Having said that, 200 µA current sounds like a lot. You should be able to get it down to 6 µA. Perhaps post your schematic?
I had exactly this problem. If the ATtiny is set for external clock, then the ArduinoISP will not be able to program it without an external crystal. Connected a 16 MHz crystal and 2 capacitors and worked perfectly.
(I was then able to set ATtiny to internal clock, remove the crystal, and then worked perfectly without the crystal.)
Yes, it is possible.
Note that the FTDI chip (assuming that is what you have) can be accessed as either Virtual Com Port VCP or D2XX. Where VCP is the traditional method of using them as Serial Ports with avrdude calling "-c arduino -P COM3 -b115200". However the later D2XX method allows for the pins to be Bit Bang'ed.
One can see in this tutorial it is ...
Having struggled through this myself, I can confirm that Joel's solution works.
There are quite a lot of posts around that suggests that you can't get the Manchester to work with Arduino1.0x and you need 0020. But you can.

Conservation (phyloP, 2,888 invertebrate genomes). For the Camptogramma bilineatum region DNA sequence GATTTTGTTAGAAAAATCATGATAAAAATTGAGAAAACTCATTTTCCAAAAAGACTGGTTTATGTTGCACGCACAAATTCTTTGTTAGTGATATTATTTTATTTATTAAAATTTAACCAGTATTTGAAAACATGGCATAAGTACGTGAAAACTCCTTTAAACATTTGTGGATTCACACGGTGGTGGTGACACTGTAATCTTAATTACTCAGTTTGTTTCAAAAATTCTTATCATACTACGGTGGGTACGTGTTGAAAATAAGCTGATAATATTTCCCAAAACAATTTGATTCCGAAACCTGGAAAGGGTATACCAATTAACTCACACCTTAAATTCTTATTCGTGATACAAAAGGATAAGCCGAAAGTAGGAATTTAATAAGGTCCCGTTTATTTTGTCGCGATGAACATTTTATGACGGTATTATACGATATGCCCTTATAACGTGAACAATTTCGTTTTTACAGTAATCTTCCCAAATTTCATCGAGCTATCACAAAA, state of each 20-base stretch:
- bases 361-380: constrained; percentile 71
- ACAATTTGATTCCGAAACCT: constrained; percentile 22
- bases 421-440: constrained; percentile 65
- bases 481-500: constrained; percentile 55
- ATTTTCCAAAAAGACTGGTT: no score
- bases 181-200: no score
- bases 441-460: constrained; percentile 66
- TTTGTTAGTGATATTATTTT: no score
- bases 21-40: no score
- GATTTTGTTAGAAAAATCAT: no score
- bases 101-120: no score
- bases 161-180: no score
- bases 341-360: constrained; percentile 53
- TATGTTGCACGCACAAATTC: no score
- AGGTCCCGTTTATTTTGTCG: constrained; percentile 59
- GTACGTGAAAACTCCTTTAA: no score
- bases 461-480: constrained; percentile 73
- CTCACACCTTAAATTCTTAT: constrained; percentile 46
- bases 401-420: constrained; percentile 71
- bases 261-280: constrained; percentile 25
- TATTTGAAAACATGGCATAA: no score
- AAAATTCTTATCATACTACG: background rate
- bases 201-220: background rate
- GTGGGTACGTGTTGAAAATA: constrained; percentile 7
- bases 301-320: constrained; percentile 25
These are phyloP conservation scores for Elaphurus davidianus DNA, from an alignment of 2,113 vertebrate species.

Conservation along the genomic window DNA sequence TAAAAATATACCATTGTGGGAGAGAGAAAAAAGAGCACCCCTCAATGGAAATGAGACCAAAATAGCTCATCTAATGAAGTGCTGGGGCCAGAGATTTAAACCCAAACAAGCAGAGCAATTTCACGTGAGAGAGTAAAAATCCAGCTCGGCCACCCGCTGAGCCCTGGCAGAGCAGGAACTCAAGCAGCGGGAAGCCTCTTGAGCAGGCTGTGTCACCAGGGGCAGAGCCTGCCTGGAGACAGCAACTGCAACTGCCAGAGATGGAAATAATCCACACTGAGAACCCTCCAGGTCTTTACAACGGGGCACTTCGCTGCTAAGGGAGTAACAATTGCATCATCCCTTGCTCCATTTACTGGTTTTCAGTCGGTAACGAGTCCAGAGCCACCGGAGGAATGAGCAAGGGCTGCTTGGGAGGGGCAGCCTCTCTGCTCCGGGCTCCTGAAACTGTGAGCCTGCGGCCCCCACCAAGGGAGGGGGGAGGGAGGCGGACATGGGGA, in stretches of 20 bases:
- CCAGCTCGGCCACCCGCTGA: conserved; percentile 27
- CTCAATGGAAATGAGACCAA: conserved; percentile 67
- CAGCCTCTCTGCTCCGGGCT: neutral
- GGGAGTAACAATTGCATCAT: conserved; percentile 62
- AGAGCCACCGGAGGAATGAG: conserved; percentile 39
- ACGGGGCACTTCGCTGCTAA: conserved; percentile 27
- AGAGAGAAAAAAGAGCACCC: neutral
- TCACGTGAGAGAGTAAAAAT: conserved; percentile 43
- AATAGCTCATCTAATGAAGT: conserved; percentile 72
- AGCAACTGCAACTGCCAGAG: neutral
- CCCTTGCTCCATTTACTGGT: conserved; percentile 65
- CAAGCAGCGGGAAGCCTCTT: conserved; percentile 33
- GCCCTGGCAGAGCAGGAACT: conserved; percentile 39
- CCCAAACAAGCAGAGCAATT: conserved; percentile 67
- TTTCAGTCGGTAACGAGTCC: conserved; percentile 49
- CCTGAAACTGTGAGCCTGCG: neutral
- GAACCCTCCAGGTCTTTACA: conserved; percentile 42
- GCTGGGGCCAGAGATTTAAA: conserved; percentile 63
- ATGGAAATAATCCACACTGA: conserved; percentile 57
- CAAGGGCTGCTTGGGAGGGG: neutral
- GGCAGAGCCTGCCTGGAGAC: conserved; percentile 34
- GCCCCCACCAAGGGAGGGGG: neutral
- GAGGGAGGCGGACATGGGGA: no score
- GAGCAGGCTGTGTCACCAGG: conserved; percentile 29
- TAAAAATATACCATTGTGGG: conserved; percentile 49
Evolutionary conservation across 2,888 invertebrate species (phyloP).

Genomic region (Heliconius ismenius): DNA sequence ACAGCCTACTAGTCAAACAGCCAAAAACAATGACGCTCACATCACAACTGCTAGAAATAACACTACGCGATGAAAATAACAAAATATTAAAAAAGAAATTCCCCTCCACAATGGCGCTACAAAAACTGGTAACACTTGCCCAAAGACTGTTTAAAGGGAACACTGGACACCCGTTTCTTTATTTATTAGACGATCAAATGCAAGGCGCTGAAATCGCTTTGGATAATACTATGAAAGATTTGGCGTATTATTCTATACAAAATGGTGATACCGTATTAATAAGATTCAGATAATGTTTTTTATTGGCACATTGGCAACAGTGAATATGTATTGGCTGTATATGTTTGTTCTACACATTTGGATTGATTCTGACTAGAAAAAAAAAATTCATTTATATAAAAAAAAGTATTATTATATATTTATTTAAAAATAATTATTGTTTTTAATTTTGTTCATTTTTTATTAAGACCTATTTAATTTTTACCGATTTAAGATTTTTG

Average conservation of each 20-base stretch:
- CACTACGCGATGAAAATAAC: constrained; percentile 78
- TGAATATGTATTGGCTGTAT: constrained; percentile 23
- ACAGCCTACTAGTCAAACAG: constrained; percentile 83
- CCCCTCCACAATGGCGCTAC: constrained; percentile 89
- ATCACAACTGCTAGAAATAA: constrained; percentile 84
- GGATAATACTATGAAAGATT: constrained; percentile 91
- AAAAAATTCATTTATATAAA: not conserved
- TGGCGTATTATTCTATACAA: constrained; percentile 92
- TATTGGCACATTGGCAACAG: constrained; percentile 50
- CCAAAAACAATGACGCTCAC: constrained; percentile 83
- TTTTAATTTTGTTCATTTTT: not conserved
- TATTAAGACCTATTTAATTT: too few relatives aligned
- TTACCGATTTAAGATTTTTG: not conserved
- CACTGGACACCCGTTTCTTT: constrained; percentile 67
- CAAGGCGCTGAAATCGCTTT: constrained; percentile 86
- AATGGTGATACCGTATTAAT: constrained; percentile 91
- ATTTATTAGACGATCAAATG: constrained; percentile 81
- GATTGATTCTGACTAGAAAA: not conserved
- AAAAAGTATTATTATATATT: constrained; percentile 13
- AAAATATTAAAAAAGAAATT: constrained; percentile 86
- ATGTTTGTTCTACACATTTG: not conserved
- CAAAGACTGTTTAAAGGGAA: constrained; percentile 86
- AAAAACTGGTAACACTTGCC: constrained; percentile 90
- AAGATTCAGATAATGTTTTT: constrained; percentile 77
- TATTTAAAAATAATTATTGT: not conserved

The key is to use the arduino-tiny from the link above, put the tiny folder which you get from there in /hardware and then rename it ...
The issue you face is that RCSwitch does not seem to support receive mode for ATtiny.
This is what you can find in RCSwitch.h:
// At least for the ATTiny X4/X5, receiving has to be disabled due to
// missing libm depencies (udivmodhi4)
#if defined( __AVR_ATtinyX5__ ) or defined ( __AVR_ATtinyX4__ )
Then all methods ...
Shown below is a KY-040 test program that in my tests doesn't lose any counts and is more accurate than some other software; it picks up the counts between detents as well as those at detents. You may be able to adapt it to your DigiKeyboard ATtiny system.
/* roto_jw4.ino -- JW, 29 September 2015 --
* A 4-state state-machine implementation of rotary